What used to be called the "third world" consisted mostly of the far less industrialized countries on other continents that were politically neutral or nonaligned.

This Cold War taxonomy is useful today primarily as a reminder of the Balkans' level of economic development. As much as the Balkans region lags behind Western Europe in terms of urbanization, pollution control, and production of consumer goods, it was far more economically advanced than much of the nonEuropean world, at least until recently. Photo: Factory in Romania (Transylvania) 1987. Photo courtesy of John K. Cox.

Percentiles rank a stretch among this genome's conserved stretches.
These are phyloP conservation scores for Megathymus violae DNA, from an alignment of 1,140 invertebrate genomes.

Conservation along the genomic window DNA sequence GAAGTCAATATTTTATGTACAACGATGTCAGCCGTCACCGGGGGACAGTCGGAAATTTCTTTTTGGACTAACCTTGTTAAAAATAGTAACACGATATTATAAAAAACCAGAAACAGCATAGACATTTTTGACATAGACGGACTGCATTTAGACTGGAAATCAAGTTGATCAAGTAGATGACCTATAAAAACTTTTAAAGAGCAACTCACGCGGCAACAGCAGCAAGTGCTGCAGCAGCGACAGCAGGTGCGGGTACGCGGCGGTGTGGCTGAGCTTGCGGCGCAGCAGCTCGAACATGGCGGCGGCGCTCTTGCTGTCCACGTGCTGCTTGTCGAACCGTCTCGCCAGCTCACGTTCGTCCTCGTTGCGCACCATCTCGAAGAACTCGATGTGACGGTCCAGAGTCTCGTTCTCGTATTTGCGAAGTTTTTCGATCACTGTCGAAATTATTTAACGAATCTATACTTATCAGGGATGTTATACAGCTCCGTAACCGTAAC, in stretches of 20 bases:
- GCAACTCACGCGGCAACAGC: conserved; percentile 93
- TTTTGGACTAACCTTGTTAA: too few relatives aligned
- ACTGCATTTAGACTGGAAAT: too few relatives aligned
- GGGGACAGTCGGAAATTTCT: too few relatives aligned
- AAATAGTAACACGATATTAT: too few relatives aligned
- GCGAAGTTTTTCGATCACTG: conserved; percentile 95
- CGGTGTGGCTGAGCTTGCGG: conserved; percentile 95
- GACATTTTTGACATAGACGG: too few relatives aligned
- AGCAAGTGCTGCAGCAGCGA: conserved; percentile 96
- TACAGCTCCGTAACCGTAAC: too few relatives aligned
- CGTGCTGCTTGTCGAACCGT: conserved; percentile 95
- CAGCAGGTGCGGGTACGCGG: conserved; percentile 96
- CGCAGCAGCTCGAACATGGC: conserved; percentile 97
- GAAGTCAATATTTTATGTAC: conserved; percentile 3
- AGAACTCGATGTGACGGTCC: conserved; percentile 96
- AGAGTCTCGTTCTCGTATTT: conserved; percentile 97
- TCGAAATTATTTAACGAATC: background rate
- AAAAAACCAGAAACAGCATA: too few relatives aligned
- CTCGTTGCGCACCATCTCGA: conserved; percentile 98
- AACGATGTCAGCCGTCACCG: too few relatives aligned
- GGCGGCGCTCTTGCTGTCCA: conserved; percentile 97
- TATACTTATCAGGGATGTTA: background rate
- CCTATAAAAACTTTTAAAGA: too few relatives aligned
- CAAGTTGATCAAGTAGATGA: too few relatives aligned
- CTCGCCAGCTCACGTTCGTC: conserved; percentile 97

Today the Balkans is dealing with the transition from socialism to capitalism (market economies). This transition is difficult and, in many countries, slow. Governments must worry about how (and to whom) to transfer ownership of state-controlled enterprises and about how to turn their "soft" national currencies into "hard" currencies that will merit international recognition. Citizens of these countries worry about rising unemployment and the thinning of the social safety net of government-sponsored educational, medical, and pension benefits. Business people have to operate in an environment of rapidly changing banking and advertising laws. It will take years to sort out exactly which economic path the Balkan countries will take.